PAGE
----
I recently had reason to compare the work of people at opposite ends of the work-related pay scales that our society has developed. At one extreme are those who do high level roles within organisations and at the other end are people who care for the sick, elderly, disabled and otherwise vulnerable in our society. The former tend to earn large amounts of money. For example, the high-level executive earning a six-figure salary or even the Chief Executive earning millions. The latter often earn minimum wage or not much more.
Millions?, you might ask. What can anyone do in a year to justify an annual salary of millions? It may seem obvious why the work of a Surgeon or an Airline Pilot may justify a six figure salary. However, with respect to many of those who earn much more for their role in large organisations their work is often nebulous, e.g. in reality leadership may be dependent to some extent on the performance of deputies. Becoming a Surgeon or an Airline Pilot requires achieving clear markers and maintaining an objectively measured level of performance. For other organisational roles, gaining the position may be grounded on “networking” skills and there is much media evidence of performance not being commensurate with reward.
What is the relevance of all of this to a PhD researcher considering their future career. Well, a fundamental consideration is the salary and other rewards associated with any given opportunity. The examples I refer to above are at the extremes, either very well paid or very poorly paid. The point I strive to make is that the relationship between pay and “contribution to society” is not always clear. Within the context of expectations, one’s own and key others such as parents, contemporaries etc…, salary is a consideration when considering a future career direction. Should I go for something I am passionate about, which is not relatively well paid or should I go for something better paid but may not be my heart’s desire.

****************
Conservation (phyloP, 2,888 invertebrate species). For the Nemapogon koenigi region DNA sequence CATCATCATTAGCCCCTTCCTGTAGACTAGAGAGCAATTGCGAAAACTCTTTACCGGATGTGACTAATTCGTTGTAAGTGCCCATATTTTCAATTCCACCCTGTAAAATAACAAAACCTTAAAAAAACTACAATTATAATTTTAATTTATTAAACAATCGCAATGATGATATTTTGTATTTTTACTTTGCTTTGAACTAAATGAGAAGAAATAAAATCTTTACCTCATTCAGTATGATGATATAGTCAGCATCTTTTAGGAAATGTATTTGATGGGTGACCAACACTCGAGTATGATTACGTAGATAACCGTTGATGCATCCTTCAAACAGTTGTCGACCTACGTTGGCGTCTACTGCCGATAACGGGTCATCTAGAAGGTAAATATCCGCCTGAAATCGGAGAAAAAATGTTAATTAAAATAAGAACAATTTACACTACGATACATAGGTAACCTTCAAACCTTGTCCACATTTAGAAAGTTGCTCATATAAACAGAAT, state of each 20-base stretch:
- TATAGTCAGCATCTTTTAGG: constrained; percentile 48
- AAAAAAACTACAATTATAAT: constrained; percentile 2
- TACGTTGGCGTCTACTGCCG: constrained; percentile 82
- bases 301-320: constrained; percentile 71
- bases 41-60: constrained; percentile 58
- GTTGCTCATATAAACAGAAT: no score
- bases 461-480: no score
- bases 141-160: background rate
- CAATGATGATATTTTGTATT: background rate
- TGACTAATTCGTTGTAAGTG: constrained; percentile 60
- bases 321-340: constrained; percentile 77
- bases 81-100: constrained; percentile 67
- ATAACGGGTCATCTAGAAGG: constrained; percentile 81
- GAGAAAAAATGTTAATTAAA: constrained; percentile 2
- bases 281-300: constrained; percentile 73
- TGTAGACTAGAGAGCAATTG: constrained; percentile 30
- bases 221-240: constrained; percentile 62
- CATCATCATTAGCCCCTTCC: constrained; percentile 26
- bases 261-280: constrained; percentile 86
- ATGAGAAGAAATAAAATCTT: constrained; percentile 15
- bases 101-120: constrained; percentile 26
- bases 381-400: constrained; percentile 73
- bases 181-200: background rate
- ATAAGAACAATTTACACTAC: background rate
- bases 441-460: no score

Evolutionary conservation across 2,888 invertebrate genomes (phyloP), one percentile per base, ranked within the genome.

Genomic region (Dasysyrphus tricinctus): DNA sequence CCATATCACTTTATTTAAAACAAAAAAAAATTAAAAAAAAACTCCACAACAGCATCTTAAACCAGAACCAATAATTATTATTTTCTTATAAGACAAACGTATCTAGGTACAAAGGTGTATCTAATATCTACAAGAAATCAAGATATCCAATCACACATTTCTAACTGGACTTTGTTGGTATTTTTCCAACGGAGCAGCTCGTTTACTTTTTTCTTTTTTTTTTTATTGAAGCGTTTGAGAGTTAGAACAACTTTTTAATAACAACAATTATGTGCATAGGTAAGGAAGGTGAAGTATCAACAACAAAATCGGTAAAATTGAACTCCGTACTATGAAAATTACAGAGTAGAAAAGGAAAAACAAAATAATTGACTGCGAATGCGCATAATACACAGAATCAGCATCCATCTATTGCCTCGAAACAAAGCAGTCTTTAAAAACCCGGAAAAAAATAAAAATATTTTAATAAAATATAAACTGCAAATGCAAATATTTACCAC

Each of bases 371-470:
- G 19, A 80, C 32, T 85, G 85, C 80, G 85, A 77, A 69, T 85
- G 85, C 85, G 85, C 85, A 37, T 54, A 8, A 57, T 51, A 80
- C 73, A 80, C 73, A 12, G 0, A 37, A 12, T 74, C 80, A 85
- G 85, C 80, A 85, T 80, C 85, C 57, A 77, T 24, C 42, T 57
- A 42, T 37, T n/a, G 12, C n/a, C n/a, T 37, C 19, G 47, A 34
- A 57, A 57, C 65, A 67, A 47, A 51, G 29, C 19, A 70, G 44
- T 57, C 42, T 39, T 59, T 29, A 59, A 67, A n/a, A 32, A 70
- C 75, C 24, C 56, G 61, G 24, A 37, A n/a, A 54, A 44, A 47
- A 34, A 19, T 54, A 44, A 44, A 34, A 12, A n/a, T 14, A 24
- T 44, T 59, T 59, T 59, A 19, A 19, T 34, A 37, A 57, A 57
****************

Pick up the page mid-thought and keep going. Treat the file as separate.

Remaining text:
Salary is often associated with status, which may impact how the world views us, the kind of house we live in and even the mate we attract. However, when old age comes the only one who will have travelled any person’s life-road is that person. Rather than close this blog input myself I will leave you with one of my favourite poems, “The Guy in the Glass”, by Dale Wimbrow.
When you get what you want in your struggle for self,
And the world makes you King for a day,
Then go to the mirror and look at yourself,
And see what that guy has to say.
For it isn’t your Father, or Mother, or Wife,
Who judgement upon you must pass.
The feller whose verdict counts most in your life
Is the guy staring back from the glass.
He’s the feller to please, never mind all the rest,
For he’s with you clear up to the end,
And you’ve passed your most dangerous, difficult test
If the guy in the glass is your friend.
You may be like Jack Horner and “chisel” a plum,
And think you’re a wonderful guy,
But the man in the glass says you’re only a bum
If you can’t look him straight in the eye.
You can fool the whole world down the pathway of years,
And get pats on the back as you pass,
But your final reward will be heartaches and tears
If you’ve cheated the guy in the glass.